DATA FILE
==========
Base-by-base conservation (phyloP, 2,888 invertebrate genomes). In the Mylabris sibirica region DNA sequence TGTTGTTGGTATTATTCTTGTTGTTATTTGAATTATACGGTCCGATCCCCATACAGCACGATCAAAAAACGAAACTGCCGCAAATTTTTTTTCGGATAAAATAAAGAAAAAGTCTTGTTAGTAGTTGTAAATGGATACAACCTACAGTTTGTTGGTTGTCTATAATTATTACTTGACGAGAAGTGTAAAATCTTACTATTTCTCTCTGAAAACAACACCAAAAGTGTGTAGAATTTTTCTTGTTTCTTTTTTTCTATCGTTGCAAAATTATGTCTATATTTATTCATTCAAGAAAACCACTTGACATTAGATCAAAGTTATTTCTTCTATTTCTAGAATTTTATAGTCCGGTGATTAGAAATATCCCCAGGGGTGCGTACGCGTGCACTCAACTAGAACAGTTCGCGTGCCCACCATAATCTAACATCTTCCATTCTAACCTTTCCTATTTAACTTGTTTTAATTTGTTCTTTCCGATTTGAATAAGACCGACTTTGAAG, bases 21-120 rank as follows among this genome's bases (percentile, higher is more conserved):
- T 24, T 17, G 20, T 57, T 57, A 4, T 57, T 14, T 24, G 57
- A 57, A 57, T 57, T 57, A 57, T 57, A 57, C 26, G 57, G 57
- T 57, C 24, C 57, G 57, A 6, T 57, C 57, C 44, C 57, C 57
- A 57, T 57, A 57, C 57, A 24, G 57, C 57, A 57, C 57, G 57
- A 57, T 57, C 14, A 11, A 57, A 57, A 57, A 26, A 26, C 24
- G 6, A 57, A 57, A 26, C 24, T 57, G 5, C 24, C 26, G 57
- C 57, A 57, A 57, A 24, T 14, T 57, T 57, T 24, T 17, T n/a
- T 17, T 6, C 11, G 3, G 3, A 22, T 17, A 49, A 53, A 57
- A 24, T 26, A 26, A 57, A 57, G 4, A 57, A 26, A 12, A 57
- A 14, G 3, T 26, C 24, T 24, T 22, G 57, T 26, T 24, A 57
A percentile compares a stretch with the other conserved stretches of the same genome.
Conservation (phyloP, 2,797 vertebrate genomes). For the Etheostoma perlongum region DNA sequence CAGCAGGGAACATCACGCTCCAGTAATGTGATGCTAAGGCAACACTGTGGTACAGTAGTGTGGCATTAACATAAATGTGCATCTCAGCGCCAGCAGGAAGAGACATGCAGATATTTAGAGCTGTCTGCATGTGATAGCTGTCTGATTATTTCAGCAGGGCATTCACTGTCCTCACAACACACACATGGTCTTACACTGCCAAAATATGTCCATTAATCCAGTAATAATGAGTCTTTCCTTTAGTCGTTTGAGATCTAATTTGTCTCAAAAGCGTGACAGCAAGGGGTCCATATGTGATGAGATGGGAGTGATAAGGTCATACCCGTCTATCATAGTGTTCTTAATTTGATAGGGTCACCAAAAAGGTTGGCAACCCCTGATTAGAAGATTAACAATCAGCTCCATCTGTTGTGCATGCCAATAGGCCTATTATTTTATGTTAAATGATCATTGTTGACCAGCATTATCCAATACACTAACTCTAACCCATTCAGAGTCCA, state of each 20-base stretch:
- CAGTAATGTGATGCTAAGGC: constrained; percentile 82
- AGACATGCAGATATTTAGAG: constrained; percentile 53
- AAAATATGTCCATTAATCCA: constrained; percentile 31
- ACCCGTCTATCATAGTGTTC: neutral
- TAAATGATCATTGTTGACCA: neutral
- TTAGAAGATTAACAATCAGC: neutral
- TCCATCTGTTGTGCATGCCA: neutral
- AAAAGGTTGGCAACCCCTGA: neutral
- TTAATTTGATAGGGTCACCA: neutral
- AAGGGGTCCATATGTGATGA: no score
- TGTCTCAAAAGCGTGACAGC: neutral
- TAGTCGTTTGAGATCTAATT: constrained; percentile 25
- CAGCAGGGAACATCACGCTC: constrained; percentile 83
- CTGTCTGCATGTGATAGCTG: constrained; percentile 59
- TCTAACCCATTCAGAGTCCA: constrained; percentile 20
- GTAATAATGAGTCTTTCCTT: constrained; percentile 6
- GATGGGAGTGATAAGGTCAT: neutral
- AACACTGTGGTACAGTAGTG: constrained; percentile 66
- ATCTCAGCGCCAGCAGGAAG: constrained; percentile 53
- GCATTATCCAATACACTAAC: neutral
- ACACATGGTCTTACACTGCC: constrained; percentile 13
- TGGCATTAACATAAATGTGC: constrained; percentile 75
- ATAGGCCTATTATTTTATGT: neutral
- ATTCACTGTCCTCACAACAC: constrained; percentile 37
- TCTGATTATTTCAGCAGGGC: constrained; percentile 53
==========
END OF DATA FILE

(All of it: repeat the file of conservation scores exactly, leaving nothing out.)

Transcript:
Base-by-base conservation (phyloP, 2,888 invertebrate genomes). In the Mylabris sibirica region DNA sequence TGTTGTTGGTATTATTCTTGTTGTTATTTGAATTATACGGTCCGATCCCCATACAGCACGATCAAAAAACGAAACTGCCGCAAATTTTTTTTCGGATAAAATAAAGAAAAAGTCTTGTTAGTAGTTGTAAATGGATACAACCTACAGTTTGTTGGTTGTCTATAATTATTACTTGACGAGAAGTGTAAAATCTTACTATTTCTCTCTGAAAACAACACCAAAAGTGTGTAGAATTTTTCTTGTTTCTTTTTTTCTATCGTTGCAAAATTATGTCTATATTTATTCATTCAAGAAAACCACTTGACATTAGATCAAAGTTATTTCTTCTATTTCTAGAATTTTATAGTCCGGTGATTAGAAATATCCCCAGGGGTGCGTACGCGTGCACTCAACTAGAACAGTTCGCGTGCCCACCATAATCTAACATCTTCCATTCTAACCTTTCCTATTTAACTTGTTTTAATTTGTTCTTTCCGATTTGAATAAGACCGACTTTGAAG, bases 21-120 rank as follows among this genome's bases (percentile, higher is more conserved):
- T 24, T 17, G 20, T 57, T 57, A 4, T 57, T 14, T 24, G 57
- A 57, A 57, T 57, T 57, A 57, T 57, A 57, C 26, G 57, G 57
- T 57, C 24, C 57, G 57, A 6, T 57, C 57, C 44, C 57, C 57
- A 57, T 57, A 57, C 57, A 24, G 57, C 57, A 57, C 57, G 57
- A 57, T 57, C 14, A 11, A 57, A 57, A 57, A 26, A 26, C 24
- G 6, A 57, A 57, A 26, C 24, T 57, G 5, C 24, C 26, G 57
- C 57, A 57, A 57, A 24, T 14, T 57, T 57, T 24, T 17, T n/a
- T 17, T 6, C 11, G 3, G 3, A 22, T 17, A 49, A 53, A 57
- A 24, T 26, A 26, A 57, A 57, G 4, A 57, A 26, A 12, A 57
- A 14, G 3, T 26, C 24, T 24, T 22, G 57, T 26, T 24, A 57
A percentile compares a stretch with the other conserved stretches of the same genome.
Conservation (phyloP, 2,797 vertebrate genomes). For the Etheostoma perlongum region DNA sequence CAGCAGGGAACATCACGCTCCAGTAATGTGATGCTAAGGCAACACTGTGGTACAGTAGTGTGGCATTAACATAAATGTGCATCTCAGCGCCAGCAGGAAGAGACATGCAGATATTTAGAGCTGTCTGCATGTGATAGCTGTCTGATTATTTCAGCAGGGCATTCACTGTCCTCACAACACACACATGGTCTTACACTGCCAAAATATGTCCATTAATCCAGTAATAATGAGTCTTTCCTTTAGTCGTTTGAGATCTAATTTGTCTCAAAAGCGTGACAGCAAGGGGTCCATATGTGATGAGATGGGAGTGATAAGGTCATACCCGTCTATCATAGTGTTCTTAATTTGATAGGGTCACCAAAAAGGTTGGCAACCCCTGATTAGAAGATTAACAATCAGCTCCATCTGTTGTGCATGCCAATAGGCCTATTATTTTATGTTAAATGATCATTGTTGACCAGCATTATCCAATACACTAACTCTAACCCATTCAGAGTCCA, state of each 20-base stretch:
- CAGTAATGTGATGCTAAGGC: constrained; percentile 82
- AGACATGCAGATATTTAGAG: constrained; percentile 53
- AAAATATGTCCATTAATCCA: constrained; percentile 31
- ACCCGTCTATCATAGTGTTC: neutral
- TAAATGATCATTGTTGACCA: neutral
- TTAGAAGATTAACAATCAGC: neutral
- TCCATCTGTTGTGCATGCCA: neutral
- AAAAGGTTGGCAACCCCTGA: neutral
- TTAATTTGATAGGGTCACCA: neutral
- AAGGGGTCCATATGTGATGA: no score
- TGTCTCAAAAGCGTGACAGC: neutral
- TAGTCGTTTGAGATCTAATT: constrained; percentile 25
- CAGCAGGGAACATCACGCTC: constrained; percentile 83
- CTGTCTGCATGTGATAGCTG: constrained; percentile 59
- TCTAACCCATTCAGAGTCCA: constrained; percentile 20
- GTAATAATGAGTCTTTCCTT: constrained; percentile 6
- GATGGGAGTGATAAGGTCAT: neutral
- AACACTGTGGTACAGTAGTG: constrained; percentile 66
- ATCTCAGCGCCAGCAGGAAG: constrained; percentile 53
- GCATTATCCAATACACTAAC: neutral
- ACACATGGTCTTACACTGCC: constrained; percentile 13
- TGGCATTAACATAAATGTGC: constrained; percentile 75
- ATAGGCCTATTATTTTATGT: neutral
- ATTCACTGTCCTCACAACAC: constrained; percentile 37
- TCTGATTATTTCAGCAGGGC: constrained; percentile 53